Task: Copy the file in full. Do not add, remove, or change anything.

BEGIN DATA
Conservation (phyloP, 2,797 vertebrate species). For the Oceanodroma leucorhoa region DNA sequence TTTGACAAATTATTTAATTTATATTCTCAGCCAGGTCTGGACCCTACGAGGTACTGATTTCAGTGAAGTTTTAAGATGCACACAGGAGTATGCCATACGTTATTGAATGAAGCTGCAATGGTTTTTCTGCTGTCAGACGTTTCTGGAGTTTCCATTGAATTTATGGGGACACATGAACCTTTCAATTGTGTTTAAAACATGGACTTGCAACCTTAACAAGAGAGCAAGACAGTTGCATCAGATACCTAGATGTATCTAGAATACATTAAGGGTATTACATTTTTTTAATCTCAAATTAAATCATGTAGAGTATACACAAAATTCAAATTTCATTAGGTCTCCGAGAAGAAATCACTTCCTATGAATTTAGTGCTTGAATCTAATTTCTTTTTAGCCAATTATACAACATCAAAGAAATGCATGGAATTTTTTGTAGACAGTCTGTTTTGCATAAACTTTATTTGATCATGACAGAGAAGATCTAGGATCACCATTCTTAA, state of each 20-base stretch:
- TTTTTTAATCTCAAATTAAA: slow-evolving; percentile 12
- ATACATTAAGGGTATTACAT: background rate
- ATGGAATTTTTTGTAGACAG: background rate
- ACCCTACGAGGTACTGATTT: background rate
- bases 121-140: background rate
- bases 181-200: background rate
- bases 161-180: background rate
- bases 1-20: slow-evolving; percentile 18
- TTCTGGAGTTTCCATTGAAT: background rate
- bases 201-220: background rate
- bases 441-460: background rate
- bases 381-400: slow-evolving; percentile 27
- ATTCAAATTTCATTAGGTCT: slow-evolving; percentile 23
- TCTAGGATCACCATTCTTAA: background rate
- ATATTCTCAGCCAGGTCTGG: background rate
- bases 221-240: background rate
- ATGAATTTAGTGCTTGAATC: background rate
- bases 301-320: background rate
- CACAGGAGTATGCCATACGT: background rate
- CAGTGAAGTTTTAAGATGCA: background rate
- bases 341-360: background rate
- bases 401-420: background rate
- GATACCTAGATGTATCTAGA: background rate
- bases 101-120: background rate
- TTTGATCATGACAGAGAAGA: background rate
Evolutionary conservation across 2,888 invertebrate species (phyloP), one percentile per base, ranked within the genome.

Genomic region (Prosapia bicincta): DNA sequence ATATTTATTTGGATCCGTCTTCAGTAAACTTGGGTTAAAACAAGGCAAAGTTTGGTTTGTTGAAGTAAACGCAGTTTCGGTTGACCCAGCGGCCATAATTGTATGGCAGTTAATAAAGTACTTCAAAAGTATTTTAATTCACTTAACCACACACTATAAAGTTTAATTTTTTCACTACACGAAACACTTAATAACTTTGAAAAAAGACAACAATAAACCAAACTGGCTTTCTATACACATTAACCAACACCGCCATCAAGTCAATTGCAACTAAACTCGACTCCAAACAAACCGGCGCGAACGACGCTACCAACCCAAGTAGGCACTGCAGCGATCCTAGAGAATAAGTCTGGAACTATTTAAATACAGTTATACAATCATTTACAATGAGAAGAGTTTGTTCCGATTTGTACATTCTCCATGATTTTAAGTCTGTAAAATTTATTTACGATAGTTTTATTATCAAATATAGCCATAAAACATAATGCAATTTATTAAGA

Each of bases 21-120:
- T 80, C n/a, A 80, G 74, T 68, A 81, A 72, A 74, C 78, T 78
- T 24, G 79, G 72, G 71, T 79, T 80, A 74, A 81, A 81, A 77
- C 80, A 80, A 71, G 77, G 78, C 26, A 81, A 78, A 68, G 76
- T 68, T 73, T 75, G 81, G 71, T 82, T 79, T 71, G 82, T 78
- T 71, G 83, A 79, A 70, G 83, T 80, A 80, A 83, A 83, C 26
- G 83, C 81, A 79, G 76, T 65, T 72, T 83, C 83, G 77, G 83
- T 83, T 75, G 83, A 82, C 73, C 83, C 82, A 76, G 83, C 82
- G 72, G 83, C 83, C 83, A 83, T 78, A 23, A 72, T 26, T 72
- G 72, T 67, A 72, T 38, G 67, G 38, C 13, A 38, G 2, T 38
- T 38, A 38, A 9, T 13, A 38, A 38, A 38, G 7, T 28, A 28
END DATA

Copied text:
Conservation (phyloP, 2,797 vertebrate species). For the Oceanodroma leucorhoa region DNA sequence TTTGACAAATTATTTAATTTATATTCTCAGCCAGGTCTGGACCCTACGAGGTACTGATTTCAGTGAAGTTTTAAGATGCACACAGGAGTATGCCATACGTTATTGAATGAAGCTGCAATGGTTTTTCTGCTGTCAGACGTTTCTGGAGTTTCCATTGAATTTATGGGGACACATGAACCTTTCAATTGTGTTTAAAACATGGACTTGCAACCTTAACAAGAGAGCAAGACAGTTGCATCAGATACCTAGATGTATCTAGAATACATTAAGGGTATTACATTTTTTTAATCTCAAATTAAATCATGTAGAGTATACACAAAATTCAAATTTCATTAGGTCTCCGAGAAGAAATCACTTCCTATGAATTTAGTGCTTGAATCTAATTTCTTTTTAGCCAATTATACAACATCAAAGAAATGCATGGAATTTTTTGTAGACAGTCTGTTTTGCATAAACTTTATTTGATCATGACAGAGAAGATCTAGGATCACCATTCTTAA, state of each 20-base stretch:
- TTTTTTAATCTCAAATTAAA: slow-evolving; percentile 12
- ATACATTAAGGGTATTACAT: background rate
- ATGGAATTTTTTGTAGACAG: background rate
- ACCCTACGAGGTACTGATTT: background rate
- bases 121-140: background rate
- bases 181-200: background rate
- bases 161-180: background rate
- bases 1-20: slow-evolving; percentile 18
- TTCTGGAGTTTCCATTGAAT: background rate
- bases 201-220: background rate
- bases 441-460: background rate
- bases 381-400: slow-evolving; percentile 27
- ATTCAAATTTCATTAGGTCT: slow-evolving; percentile 23
- TCTAGGATCACCATTCTTAA: background rate
- ATATTCTCAGCCAGGTCTGG: background rate
- bases 221-240: background rate
- ATGAATTTAGTGCTTGAATC: background rate
- bases 301-320: background rate
- CACAGGAGTATGCCATACGT: background rate
- CAGTGAAGTTTTAAGATGCA: background rate
- bases 341-360: background rate
- bases 401-420: background rate
- GATACCTAGATGTATCTAGA: background rate
- bases 101-120: background rate
- TTTGATCATGACAGAGAAGA: background rate
Evolutionary conservation across 2,888 invertebrate species (phyloP), one percentile per base, ranked within the genome.

Genomic region (Prosapia bicincta): DNA sequence ATATTTATTTGGATCCGTCTTCAGTAAACTTGGGTTAAAACAAGGCAAAGTTTGGTTTGTTGAAGTAAACGCAGTTTCGGTTGACCCAGCGGCCATAATTGTATGGCAGTTAATAAAGTACTTCAAAAGTATTTTAATTCACTTAACCACACACTATAAAGTTTAATTTTTTCACTACACGAAACACTTAATAACTTTGAAAAAAGACAACAATAAACCAAACTGGCTTTCTATACACATTAACCAACACCGCCATCAAGTCAATTGCAACTAAACTCGACTCCAAACAAACCGGCGCGAACGACGCTACCAACCCAAGTAGGCACTGCAGCGATCCTAGAGAATAAGTCTGGAACTATTTAAATACAGTTATACAATCATTTACAATGAGAAGAGTTTGTTCCGATTTGTACATTCTCCATGATTTTAAGTCTGTAAAATTTATTTACGATAGTTTTATTATCAAATATAGCCATAAAACATAATGCAATTTATTAAGA

Each of bases 21-120:
- T 80, C n/a, A 80, G 74, T 68, A 81, A 72, A 74, C 78, T 78
- T 24, G 79, G 72, G 71, T 79, T 80, A 74, A 81, A 81, A 77
- C 80, A 80, A 71, G 77, G 78, C 26, A 81, A 78, A 68, G 76
- T 68, T 73, T 75, G 81, G 71, T 82, T 79, T 71, G 82, T 78
- T 71, G 83, A 79, A 70, G 83, T 80, A 80, A 83, A 83, C 26
- G 83, C 81, A 79, G 76, T 65, T 72, T 83, C 83, G 77, G 83
- T 83, T 75, G 83, A 82, C 73, C 83, C 82, A 76, G 83, C 82
- G 72, G 83, C 83, C 83, A 83, T 78, A 23, A 72, T 26, T 72
- G 72, T 67, A 72, T 38, G 67, G 38, C 13, A 38, G 2, T 38
- T 38, A 38, A 9, T 13, A 38, A 38, A 38, G 7, T 28, A 28